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Fundraising

TRANSFORMING SCHOOLS IN MALAWI

Thanks in part to the Fundraising at Petersfield in the Summer term 2017, Karen was able to purchase equipment for her 'life changing' Malawi visit during the summer holidays.

Malawi 1

Having travelled the 12 hour flight over night to Johannesburg in South Africa we then took another flight to Lilongwe in Malawi. There we were met by our drivers ready for the 7 hour drive to Rhumpi the village in the North of Malawi that was to be our home for the next week. We arrived safe and sound if not a little exhausted 30 hours after leaving home. Malawi 2 The next morning we were awoken at around 5.30am by a very loud cockerel heralding the dawning of a new day. By 6.30am it was already hot and dusty. We unpacked the equipment that you had kindly donated towards and met the visiting teachers to show them how to assemble and use it to deliver lessons. In the afternoon we took the kit and the teachers to the individual schools.

Malawi 3

We drove through villages with what can best be described at mud huts with holes for windows and palm or banana tree leaves for roofs. Goats, pigs, cows and children some as young as 18 months old mixed freely and roamed free range along the sides of the roads. People on bikes sometimes as many as 5 people on one bike or men with 4 metre long tree trunks strapped to them riding along the road oblivious to any cycle or road safety it was definitely a free for all. Malawi 4 Locals selling their produce at the side of the road mostly tomatoes, cabbage and pawpaw, laid out on the dirt floor. Woman with babies strapped to their backs and huge containers of water on their heads miles from anywhere, happily waved as we drove along.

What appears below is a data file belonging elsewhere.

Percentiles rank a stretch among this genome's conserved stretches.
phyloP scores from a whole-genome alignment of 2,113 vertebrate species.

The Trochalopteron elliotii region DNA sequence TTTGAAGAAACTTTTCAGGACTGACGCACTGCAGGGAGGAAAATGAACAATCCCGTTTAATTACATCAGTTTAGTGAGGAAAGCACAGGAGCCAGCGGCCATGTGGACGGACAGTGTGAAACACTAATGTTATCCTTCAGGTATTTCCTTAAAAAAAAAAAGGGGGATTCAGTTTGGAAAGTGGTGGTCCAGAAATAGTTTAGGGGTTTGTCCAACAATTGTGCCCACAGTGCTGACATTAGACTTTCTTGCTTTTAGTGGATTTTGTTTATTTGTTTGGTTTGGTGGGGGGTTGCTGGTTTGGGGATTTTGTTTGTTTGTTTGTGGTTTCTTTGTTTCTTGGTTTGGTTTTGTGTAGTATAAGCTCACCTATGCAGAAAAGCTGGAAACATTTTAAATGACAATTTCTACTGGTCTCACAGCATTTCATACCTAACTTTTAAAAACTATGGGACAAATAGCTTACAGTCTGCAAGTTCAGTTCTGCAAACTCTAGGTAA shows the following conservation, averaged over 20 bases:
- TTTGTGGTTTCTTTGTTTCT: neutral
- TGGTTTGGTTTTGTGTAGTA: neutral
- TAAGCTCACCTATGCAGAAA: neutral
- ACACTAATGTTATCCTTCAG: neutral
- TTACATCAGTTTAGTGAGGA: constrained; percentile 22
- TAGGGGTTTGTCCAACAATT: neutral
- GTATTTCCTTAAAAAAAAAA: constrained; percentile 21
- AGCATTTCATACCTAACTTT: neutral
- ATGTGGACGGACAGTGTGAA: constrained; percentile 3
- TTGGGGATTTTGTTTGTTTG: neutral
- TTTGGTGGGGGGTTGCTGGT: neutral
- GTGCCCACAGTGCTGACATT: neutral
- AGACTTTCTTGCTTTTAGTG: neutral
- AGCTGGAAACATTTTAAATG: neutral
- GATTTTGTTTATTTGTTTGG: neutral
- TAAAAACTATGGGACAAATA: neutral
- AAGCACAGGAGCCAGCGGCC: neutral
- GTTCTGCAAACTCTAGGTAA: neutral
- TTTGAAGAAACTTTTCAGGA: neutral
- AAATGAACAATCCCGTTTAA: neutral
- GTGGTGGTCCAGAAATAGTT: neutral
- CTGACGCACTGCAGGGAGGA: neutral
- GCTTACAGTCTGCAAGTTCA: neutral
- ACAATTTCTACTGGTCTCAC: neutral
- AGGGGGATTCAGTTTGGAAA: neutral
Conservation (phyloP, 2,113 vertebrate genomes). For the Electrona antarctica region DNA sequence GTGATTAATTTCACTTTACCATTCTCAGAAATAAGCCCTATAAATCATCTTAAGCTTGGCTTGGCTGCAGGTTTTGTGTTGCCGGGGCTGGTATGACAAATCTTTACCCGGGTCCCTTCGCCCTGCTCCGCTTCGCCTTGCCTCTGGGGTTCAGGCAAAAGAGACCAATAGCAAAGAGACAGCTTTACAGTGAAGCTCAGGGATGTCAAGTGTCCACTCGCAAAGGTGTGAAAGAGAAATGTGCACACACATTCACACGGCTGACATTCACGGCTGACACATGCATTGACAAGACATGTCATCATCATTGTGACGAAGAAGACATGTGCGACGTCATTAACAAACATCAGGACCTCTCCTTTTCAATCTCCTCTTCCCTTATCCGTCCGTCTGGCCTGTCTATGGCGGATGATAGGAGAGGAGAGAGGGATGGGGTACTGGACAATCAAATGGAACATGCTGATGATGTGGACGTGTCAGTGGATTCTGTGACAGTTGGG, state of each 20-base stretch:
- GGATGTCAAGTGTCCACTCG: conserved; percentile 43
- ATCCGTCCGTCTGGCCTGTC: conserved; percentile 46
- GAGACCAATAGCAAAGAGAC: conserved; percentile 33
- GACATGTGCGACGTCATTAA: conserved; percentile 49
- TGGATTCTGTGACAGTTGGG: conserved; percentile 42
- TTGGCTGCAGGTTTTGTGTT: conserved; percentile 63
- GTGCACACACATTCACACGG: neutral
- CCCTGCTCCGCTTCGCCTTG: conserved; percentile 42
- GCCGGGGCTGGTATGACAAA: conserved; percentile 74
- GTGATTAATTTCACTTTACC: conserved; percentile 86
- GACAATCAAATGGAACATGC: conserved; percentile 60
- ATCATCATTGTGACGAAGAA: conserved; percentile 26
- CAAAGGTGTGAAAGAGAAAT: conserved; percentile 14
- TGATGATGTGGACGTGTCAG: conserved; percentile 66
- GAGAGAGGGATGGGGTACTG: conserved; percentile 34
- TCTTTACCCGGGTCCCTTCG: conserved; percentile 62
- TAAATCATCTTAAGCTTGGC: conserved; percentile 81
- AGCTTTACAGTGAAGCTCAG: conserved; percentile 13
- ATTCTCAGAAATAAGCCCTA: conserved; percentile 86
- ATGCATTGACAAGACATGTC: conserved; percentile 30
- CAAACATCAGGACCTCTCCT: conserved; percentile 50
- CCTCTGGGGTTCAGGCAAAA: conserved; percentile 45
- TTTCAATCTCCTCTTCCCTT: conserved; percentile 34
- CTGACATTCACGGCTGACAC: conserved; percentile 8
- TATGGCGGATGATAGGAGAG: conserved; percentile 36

The schools were up in the mountains so we had to leave what I have loosely referred to as roads to edge slowly up the dirt tracks which resembled dried river beds with huge cracks, bumps, and vertical drops. I will never complain about the pot holes on our British roads again having got beached on one which was so deep and the width of the road making it unavoidable and stuck in another the length of the car.

Malawi 5

The next morning and the Cockerel alerts us that we should arise. Once again we make our way to the village schools to watch the teachers set up the equipment in their own classrooms, ensuring they would be able to confidently use it when we were gone. We had been asked to watch the delivery of a lesson and give feedback. We were not sure if this would be possible as we had learnt that it was school summer holidays in Malawi and thought no children would be around. How wrong we were. Malawi 6 Malawi 7 The Head Teachers had sent out word that we were coming and asked for children to come along and come they did, by the dozen, many having walked two –three hours to get there. We met local tribal chiefs, church ministers, education inspectors, teachers and even members of the PTA who all welcomed us with open arms. I have never met such a friendly group of people anywhere. We had been told that many of the locals, in particular the children had never seen white people before and were a little shy to begin with but soon warmed to us.. We were taught a few local phrases and learnt a lot about local customs and ways of life. We played games with the children, they taught us some of their games and we taught them some of ours, 'Simple Simon' was greeted with much hilarity and raucous laughter. One of the primary schools we supported had 1134 pupils in 7 classrooms with 1 teacher per class, meaning there were 7 teachers for the whole school and that included the head and deputy head. Some of the classes had 180 pupils.